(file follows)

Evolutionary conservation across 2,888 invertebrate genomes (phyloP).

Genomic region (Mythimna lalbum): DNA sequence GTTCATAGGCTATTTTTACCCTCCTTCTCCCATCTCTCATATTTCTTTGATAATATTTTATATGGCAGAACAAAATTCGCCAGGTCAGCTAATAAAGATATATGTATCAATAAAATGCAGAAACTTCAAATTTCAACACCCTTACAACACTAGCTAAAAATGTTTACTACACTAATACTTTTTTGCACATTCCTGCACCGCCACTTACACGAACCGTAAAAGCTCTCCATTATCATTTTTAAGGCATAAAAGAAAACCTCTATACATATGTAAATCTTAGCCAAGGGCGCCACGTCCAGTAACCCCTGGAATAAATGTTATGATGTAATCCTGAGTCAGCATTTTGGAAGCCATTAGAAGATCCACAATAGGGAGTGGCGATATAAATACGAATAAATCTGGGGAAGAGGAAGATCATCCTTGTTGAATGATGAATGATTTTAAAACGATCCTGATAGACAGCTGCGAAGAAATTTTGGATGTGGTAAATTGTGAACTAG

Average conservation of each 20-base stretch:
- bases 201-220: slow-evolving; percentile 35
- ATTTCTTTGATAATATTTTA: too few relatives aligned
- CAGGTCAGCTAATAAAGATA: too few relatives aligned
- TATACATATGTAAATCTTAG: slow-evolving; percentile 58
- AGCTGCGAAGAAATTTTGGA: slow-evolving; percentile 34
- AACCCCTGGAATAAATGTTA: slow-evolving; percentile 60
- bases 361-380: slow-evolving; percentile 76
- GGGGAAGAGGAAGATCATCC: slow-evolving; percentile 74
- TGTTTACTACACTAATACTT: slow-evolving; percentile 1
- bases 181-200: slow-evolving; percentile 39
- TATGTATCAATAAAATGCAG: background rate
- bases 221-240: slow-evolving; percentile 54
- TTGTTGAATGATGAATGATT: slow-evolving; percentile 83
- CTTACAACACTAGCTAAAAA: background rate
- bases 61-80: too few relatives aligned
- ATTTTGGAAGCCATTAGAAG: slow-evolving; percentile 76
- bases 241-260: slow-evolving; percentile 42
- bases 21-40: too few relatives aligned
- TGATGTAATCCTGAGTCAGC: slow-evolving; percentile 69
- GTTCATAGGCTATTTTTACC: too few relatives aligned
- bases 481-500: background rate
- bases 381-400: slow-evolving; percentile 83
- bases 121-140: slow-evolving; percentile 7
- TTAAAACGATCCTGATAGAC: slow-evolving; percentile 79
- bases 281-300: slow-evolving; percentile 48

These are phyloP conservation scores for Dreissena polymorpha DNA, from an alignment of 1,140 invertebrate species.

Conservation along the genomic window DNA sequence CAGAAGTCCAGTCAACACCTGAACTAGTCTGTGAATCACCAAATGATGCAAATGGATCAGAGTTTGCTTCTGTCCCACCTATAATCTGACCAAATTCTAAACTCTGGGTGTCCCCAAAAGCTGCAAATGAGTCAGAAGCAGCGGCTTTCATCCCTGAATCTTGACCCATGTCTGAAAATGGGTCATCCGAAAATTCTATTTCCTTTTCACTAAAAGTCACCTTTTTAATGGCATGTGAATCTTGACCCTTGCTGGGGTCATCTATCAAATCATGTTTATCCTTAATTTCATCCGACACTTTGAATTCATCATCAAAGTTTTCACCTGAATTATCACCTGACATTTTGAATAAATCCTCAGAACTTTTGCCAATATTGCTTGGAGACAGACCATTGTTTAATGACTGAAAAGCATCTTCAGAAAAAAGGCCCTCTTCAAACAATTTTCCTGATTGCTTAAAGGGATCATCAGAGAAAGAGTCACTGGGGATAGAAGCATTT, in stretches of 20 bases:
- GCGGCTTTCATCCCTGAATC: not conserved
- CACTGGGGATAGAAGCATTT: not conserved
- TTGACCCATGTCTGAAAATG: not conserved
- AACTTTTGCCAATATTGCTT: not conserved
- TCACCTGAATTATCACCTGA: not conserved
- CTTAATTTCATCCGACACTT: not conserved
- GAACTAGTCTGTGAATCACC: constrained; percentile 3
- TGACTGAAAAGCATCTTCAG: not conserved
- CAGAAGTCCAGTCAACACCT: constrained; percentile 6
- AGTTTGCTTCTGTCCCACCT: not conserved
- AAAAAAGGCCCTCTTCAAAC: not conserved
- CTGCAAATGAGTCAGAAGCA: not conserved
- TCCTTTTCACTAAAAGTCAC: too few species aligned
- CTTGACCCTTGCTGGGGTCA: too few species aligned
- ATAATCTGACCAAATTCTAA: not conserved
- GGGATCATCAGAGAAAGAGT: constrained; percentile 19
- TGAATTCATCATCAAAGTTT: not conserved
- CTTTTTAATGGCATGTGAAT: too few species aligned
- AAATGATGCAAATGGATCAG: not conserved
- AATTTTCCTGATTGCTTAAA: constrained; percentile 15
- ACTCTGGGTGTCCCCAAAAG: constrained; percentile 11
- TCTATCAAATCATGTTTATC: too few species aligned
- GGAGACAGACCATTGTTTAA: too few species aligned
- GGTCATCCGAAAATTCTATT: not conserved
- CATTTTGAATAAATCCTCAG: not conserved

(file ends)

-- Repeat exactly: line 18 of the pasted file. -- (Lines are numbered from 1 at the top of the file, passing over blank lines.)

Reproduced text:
- bases 61-80: too few relatives aligned